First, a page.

However, several authors put forward plans for escaping this trap, describing, for example, a vision for how East Africa can tap its enormous clean energy potential in a way that connects every household to power, and builds jobs and skills. Other ideas put forward in this collection offer insight on how to potentially resolve this paradox in other countries and regions, such as green hydrogen exports from Egypt and Indonesia’s new carbon tax and “carbon budget tagging” tools.
- Financing is the key bottleneck.
A key theme that appears in every chapter of “Keys to Climate Action” is the massive financing gap that needs to be overcome to achieve sustainable, low carbon growth in EMDEs. Montek Singh Ahluwalia and Utkarsh Patel analyze this funding gap in depth across EMDEs, estimating these countries need an extra $1 trillion in external financing per year by 2030. Crucial, this means not just efforts to mobilize and unlock resources through efforts like the Bridgetown Initiative but incentivizing private investment; packaging viable projects so funding can flow at scale; finding ways to prioritize projects that have the greatest mitigation, adaptation, and development returns; and sharing risk and responsibility across countries and sectors.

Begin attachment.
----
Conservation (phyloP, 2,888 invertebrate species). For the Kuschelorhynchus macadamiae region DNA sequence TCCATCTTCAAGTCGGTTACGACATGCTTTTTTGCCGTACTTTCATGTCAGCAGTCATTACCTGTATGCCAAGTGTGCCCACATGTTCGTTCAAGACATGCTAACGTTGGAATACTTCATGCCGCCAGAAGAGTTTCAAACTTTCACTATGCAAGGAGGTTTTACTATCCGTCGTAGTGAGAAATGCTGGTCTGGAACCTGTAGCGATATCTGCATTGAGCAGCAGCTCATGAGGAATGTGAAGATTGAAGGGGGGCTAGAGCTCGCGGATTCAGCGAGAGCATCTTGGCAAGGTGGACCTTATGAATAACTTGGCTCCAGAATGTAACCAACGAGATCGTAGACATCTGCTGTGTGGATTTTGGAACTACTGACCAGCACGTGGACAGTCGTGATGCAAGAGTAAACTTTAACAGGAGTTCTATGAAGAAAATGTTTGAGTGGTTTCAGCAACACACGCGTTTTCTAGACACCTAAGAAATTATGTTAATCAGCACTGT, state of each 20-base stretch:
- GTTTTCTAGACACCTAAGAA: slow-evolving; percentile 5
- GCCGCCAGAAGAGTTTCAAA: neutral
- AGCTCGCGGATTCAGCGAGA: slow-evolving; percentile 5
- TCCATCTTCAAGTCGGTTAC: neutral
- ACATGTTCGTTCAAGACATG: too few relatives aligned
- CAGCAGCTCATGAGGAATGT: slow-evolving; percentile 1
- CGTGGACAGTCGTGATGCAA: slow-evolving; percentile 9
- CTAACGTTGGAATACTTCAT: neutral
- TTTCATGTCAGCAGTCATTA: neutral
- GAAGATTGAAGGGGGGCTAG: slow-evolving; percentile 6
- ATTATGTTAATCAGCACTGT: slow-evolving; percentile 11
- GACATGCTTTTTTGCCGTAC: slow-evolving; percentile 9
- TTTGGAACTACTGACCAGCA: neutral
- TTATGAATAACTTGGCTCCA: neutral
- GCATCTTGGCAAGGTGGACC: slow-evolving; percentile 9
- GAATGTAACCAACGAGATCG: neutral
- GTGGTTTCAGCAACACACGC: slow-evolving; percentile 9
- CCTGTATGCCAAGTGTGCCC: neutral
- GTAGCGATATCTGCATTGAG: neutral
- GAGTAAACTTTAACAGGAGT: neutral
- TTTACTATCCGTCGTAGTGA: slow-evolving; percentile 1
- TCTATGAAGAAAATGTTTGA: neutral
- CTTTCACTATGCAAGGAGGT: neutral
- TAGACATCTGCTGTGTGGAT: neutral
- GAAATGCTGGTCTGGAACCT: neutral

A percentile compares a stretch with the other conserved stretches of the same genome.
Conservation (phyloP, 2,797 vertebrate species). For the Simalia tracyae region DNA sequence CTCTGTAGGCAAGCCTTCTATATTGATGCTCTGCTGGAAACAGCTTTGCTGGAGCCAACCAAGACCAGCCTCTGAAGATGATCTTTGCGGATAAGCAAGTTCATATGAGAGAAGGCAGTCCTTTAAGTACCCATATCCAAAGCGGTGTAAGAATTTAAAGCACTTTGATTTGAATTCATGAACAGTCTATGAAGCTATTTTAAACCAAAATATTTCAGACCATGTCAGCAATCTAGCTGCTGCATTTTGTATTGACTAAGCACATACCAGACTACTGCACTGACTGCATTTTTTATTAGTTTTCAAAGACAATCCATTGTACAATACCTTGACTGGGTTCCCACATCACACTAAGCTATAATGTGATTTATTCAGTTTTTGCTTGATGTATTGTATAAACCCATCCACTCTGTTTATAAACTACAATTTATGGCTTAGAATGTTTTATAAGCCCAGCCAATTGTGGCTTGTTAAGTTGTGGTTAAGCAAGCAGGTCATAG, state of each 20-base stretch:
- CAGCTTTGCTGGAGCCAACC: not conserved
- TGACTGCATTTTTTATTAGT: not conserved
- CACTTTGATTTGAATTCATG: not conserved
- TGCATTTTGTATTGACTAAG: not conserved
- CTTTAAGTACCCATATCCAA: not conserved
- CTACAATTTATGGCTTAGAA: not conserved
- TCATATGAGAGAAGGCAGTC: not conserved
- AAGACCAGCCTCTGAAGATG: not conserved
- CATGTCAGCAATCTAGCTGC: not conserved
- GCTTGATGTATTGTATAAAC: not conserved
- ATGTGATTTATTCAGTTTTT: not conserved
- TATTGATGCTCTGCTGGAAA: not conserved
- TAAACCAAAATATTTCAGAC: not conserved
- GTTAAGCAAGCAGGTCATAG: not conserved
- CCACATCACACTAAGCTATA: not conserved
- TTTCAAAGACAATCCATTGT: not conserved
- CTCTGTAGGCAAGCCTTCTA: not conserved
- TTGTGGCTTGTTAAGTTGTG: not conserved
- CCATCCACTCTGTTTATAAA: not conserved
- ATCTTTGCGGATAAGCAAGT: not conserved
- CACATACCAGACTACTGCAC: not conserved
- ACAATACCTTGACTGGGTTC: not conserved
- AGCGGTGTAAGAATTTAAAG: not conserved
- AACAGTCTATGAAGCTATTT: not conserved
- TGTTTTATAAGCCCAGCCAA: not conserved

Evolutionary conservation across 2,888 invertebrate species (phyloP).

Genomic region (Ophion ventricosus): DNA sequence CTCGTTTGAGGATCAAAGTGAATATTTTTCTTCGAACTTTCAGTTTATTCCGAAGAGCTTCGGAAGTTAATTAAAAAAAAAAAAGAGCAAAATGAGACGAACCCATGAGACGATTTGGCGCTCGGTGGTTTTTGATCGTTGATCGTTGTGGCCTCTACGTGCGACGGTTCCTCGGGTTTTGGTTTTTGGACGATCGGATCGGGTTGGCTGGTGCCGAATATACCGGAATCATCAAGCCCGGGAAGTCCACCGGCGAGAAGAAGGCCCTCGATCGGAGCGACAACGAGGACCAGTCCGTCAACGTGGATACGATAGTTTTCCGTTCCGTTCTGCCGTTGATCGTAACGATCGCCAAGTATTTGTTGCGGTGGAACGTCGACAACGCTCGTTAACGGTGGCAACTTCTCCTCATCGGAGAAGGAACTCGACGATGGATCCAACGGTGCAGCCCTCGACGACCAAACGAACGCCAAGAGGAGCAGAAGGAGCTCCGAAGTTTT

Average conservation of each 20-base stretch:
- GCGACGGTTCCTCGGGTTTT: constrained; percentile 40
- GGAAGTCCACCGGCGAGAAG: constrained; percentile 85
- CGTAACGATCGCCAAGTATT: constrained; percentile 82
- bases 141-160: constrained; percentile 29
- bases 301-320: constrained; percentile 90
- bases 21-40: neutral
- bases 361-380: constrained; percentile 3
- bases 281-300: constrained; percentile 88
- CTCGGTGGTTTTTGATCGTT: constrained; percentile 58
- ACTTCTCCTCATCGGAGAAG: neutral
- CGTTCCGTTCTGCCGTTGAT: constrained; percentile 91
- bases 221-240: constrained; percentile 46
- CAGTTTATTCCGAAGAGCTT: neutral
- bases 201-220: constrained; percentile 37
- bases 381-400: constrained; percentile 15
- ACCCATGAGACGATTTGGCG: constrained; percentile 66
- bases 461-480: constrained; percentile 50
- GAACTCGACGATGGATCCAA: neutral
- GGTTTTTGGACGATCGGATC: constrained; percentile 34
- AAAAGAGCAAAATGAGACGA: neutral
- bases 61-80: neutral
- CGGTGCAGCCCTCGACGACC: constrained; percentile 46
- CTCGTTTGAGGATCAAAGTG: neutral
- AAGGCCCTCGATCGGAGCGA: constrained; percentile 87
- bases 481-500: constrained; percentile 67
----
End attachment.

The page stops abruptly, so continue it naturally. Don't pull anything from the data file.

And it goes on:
- Global cooperation on adaptation and mitigation is a moral and practical imperative.
The citizens of these countries have contributed very little to the climate crisis on a per capita basis through their cumulative emissions yet suffer the majority of the harms—which in turn contribute to these countries’ financial debts and economic struggles. Sarah Jane Ahmed documents in one essay how 1.5 billion people from 58 climate vulnerable countries known as the V20 have already lost more than $525 billion due to climate change impacts. She echoes leaders at COP27 in calling for compensatory mechanisms for losses associated with climate change and proposes directing them into investments in renewable energy resilience.
Beyond the moral imperative this creates for countries that have grown economically thanks to higher per capita emissions in the past, there is a practical one. Combined, developing countries (without China) represent around one-third of global emissions today, and their emissions are growing. If the world is to meet its climate goals, EMDEs will need support to blaze a new, low-carbon development pathway, which will only be possible if they can both adapt to today’s climate change impacts and make faster progress on the Sustainable Development Goals.
Taken together, these essays make clear that the way forward is difficult. Progress on climate change adaptation for EMDEs means not just decarbonizing, but also finding new growth opportunities while making swift progress on health, education, energy access, and other already established development benchmarks. All of this while also overcoming an onslaught of economic and natural disruptions from climate change impacts like flooding and drought.